Calder Cup means something to some

Marlies' Jerry D'Amigo scores the winning goal against Rochester goalie David Leggio last month....

Marlies' Jerry D'Amigo scores the winning goal against Rochester goalie David Leggio last month. D'Amigo is a strong believer that winning championships -- even an AHL championship -- will do great things for the players going forward in life. (QMI AGENCY)

LANCE HORNBY, QMI Agency

, Last Updated: 8:51 PM ET

In the grand scheme of the Maple Leafs, just what would a Calder Cup mean for the Toronto Marlies?

With the farm club about to open the final this weekend in Norfolk, Va., there are startling contrasts in public response. People who packed the Ricoh Coliseum for Game 5 of the AHL Western Conference final, many in Leafs get-ups, have latched on the Marlies as a blue and white beacon of hope. But many QMI e-mailers and a lot of fan-in-the-street types have a ‘who cares’ attitude towards a minor league trophy, or see it as another Leafs tease.

Having coached many of these Marlies as long as two and three years, coach Dallas Eakins is hearing the same sniping and was quick to give the critics a verbal slash.

“They’re definitely not employed in pro hockey,” Eakins said Monday as the Marlies revved their game plan for the Eastern champion Admirals.

“Somebody just brought a stat to my attention that no (recent) MVP of the American Hockey League playoffs has ever been significant (in the NHL) other than Carey Price. Well, that’s a fine and dandy stat, but if you go back the past 15 years or whatever they were picking at, look at those who’ve played in the Calder playoffs, for one round, been on a winning team or maybe even lost in the second round. A significant amount of players come from this league.

“I don’t understand how anyone can say the Calder Cup means nothing, that our playoffs mean nothing. It means you’re winning. Thirty NHL teams have prospects in this league and now there are two left (Toronto and Tampa Bay). How does that not bode well for the future of any organization?”

The shining example at present is the Binghamton Senators, down 3-1 in last year’s opening round, coming back to win and going all the way to the Calder. With several ‘Bingo’ players in its lineup, Ottawa skipped the rebuilding phase in 2011-12 and nearly upset the Rangers in the first series.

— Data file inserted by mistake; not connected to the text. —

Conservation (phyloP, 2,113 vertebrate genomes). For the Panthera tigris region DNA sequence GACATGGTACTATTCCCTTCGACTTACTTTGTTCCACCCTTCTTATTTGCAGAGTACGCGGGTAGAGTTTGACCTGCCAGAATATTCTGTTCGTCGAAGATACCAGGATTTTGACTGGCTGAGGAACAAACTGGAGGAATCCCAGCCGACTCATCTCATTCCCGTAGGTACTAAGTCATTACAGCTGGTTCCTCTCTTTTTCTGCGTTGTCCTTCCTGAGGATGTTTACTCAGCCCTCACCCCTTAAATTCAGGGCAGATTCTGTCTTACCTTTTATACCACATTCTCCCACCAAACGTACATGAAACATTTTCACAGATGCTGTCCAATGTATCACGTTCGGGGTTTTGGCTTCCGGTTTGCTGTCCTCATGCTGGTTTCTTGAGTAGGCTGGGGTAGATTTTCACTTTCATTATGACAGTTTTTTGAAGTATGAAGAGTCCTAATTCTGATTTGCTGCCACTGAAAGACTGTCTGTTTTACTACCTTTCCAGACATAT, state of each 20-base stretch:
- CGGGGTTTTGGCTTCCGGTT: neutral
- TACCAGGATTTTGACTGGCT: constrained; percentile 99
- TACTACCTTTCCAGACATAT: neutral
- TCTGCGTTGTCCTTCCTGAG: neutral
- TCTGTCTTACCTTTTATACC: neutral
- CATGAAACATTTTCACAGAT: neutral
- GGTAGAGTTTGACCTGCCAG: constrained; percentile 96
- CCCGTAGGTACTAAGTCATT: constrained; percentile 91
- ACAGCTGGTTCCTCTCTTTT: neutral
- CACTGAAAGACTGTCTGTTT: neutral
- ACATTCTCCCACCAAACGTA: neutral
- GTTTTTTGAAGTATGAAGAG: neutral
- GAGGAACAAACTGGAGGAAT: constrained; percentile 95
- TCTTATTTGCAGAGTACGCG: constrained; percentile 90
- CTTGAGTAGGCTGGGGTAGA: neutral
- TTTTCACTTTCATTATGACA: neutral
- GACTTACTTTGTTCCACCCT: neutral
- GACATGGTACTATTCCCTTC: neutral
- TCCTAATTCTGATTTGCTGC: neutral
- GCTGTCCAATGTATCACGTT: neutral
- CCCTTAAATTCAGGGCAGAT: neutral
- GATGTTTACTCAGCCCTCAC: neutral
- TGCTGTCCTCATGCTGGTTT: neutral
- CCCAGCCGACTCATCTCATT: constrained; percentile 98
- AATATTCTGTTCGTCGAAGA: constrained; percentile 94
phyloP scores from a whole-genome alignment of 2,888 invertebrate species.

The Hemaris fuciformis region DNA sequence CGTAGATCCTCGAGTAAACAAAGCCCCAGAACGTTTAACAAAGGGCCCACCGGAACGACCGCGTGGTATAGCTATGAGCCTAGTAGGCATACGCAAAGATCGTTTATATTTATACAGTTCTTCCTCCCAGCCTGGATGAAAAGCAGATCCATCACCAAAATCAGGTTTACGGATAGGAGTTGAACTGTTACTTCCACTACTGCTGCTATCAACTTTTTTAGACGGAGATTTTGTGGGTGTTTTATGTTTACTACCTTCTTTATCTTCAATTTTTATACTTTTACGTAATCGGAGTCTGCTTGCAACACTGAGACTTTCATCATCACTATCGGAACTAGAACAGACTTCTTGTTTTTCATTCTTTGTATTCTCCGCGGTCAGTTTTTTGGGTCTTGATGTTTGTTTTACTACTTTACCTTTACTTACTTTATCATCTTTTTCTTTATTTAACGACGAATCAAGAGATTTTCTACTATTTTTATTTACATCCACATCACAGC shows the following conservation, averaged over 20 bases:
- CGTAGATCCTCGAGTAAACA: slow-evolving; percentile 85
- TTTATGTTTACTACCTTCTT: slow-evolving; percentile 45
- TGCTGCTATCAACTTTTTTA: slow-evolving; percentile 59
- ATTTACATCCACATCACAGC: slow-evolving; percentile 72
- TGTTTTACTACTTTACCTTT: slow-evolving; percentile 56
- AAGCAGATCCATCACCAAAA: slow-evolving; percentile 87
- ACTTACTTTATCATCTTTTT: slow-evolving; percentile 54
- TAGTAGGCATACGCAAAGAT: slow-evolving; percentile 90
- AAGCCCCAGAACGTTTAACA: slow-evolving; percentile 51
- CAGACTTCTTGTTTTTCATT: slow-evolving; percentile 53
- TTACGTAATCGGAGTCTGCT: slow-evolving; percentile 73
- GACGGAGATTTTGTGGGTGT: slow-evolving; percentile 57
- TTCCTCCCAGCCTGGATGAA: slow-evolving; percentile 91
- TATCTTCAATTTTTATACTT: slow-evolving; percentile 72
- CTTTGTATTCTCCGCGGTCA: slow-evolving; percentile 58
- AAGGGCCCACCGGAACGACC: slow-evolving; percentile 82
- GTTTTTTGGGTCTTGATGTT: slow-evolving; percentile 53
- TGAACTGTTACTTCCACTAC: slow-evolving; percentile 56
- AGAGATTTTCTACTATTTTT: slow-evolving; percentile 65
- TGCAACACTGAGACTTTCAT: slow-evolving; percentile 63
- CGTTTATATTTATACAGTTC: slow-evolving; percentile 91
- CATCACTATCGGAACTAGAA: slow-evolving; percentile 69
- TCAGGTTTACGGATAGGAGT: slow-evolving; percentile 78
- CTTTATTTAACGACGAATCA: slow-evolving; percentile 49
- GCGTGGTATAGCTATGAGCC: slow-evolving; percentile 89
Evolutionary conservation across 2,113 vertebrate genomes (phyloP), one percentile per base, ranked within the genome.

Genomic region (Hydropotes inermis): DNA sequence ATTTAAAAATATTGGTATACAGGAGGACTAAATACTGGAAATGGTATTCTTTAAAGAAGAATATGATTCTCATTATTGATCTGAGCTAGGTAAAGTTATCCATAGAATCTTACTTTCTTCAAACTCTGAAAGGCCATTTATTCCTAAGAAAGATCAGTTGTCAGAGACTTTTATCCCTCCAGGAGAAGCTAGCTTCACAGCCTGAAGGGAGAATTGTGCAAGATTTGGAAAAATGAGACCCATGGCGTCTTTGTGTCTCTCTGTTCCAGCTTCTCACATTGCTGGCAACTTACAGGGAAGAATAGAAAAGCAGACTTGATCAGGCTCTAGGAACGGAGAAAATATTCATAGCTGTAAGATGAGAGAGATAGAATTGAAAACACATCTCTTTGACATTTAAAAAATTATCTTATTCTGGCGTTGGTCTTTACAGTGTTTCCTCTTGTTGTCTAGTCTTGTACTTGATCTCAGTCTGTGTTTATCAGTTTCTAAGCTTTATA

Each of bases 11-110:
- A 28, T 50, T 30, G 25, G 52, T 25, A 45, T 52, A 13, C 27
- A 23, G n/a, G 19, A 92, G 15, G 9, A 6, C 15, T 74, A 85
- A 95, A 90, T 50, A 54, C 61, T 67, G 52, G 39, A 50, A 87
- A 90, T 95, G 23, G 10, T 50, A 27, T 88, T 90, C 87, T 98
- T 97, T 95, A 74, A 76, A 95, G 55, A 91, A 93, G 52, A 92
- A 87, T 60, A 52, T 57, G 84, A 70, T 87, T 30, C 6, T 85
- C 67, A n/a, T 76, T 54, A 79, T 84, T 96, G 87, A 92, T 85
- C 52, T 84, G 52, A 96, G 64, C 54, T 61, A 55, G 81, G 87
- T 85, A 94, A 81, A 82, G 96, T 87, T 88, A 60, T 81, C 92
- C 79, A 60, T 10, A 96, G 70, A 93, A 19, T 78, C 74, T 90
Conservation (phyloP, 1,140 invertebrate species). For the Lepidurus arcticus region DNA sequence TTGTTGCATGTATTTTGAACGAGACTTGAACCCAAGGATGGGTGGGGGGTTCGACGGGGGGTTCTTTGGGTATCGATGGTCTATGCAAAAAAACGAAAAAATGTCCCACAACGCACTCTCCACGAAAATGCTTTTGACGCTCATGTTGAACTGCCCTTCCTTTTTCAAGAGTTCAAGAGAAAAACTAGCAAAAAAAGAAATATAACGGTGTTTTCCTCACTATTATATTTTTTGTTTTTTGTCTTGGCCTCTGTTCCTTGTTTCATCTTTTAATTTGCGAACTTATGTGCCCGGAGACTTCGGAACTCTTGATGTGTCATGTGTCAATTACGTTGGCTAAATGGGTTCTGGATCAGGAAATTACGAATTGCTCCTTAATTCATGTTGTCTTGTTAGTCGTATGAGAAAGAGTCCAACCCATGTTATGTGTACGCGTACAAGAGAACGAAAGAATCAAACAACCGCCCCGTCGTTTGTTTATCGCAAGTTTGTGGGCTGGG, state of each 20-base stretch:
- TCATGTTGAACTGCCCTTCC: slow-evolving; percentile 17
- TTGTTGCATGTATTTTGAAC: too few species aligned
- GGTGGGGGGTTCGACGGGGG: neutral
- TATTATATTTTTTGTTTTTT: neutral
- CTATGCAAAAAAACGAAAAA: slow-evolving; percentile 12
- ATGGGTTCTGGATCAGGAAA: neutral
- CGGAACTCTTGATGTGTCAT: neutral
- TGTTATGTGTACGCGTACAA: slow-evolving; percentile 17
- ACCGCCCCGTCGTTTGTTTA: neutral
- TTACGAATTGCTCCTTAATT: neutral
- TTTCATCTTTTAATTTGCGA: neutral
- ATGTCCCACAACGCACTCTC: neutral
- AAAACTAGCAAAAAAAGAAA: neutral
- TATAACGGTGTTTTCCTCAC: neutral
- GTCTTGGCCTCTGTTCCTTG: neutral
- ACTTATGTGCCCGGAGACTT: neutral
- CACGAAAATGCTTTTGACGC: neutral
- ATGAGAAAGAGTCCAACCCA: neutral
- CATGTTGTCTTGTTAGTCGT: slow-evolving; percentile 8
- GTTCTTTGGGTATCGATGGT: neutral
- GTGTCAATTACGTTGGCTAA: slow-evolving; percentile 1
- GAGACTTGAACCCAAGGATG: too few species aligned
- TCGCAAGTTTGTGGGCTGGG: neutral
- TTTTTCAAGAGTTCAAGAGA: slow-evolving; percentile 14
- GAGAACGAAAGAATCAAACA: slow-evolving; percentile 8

“Most people thought they’d finish dead last, but something went on there,” Eakins said. “Maybe it was because (veteran) Jason Spezza had a better year, I don’t know, but there was (an AHL) contribution.

“We’re teaching our players how to win and they’re doing it. There can never be a negative feel for that. We’re doing something right and we hope it pays off for the big club down the road.”

It’s unlikely there would be a huge personnel change next season with the Leafs roster purged in favour of farmhands, keeping in mind salary cap issues and a young Leafs team that some Marlies are already part of. But all the benefits of winning at Ricoh can’t be measured in just a cab ride to play at the ACC.

“You face so many different types adversity in the playoffs and a lot goes unseen by people,” Eakin said. “What these guys have gone through already will make them better fathers, better husbands, better human beings and better people in their community. This kind of thing rubs off. If you can win and get as far as we have, you’ll carry that with you the rest of your life.”

Jerry D’Amigo’s flowing playoff beard is something not seen in a Toronto pro rink in a few years.

“A lot of people are enjoying summer right now, but you play this sport to win it,” said D’Amigo, tied for the team lead with 13 playoff points.

“We’re a step below the NHL and it’s pretty good if you’re the top of that class. I’ve been on championship teams before and you love the feeling, you love everything around it. When you’re not, you don’t remember your teammates, you’re not that close. Win a championship and you’re best friends forever, you carry it with you and talk about it with your grandkids.”

Defenceman Matt Lashoff has spent all or part of seven seasons in the AHL.

“People can roll their eyes all they want at what we’re doing here. The reality is, the big majority of these guys are going to be NHL players for a long time. This is only going to help them moving forward, the experience of big moments, being in tight games into the third period, where there’s a lot of pressure on you. You know how to manage your emotions and your game.

“You see the sacrifices that need to be made, you see how teams are built and should be built to have that winning attitude.”

 

Marlies secret weapon: Carter

When the Maple Leafs moved defenceman Keith Aulie to Tampa Bay for forward Carter Ashton at the trade deadline, there was no way of knowing the two would become Calder Cup ‘sleepers’.

Three months later, the duo are supplying scouting data to the respective Norfolk Admirals and Toronto Marlies, who’ve never met before this week’s AHL final.

“I had Carter right in my office this morning, going through their systems stuff,” admitted Toronto coach Dallas Eakins on Monday. “I’m sure Keith is filling them in over there. But the problem Keith has is we’ve run three or four systems all year so we keep the other teams on their toes. He can tell them all he wants, but they just never know which one’s coming.”

Eakins is leaving no stone unturned.

“I’ve not only talked to coaches of teams who’ve played against Norfolk in playoffs, I’ve talked to three head coaches in the NHL who’ve played against Tampa, because their systems are very similar.”

One of those men might have been former Leafs boss Ron Wilson.

The concussed Ashton is on the Marlies long list of injuries, though he and Marcel Mueller were well enough to take part in some of Monday’s workout. Still missing are three key forwards, Mike Zigomanis, Nazem Kadri and the latest injury, Matt Frattin.


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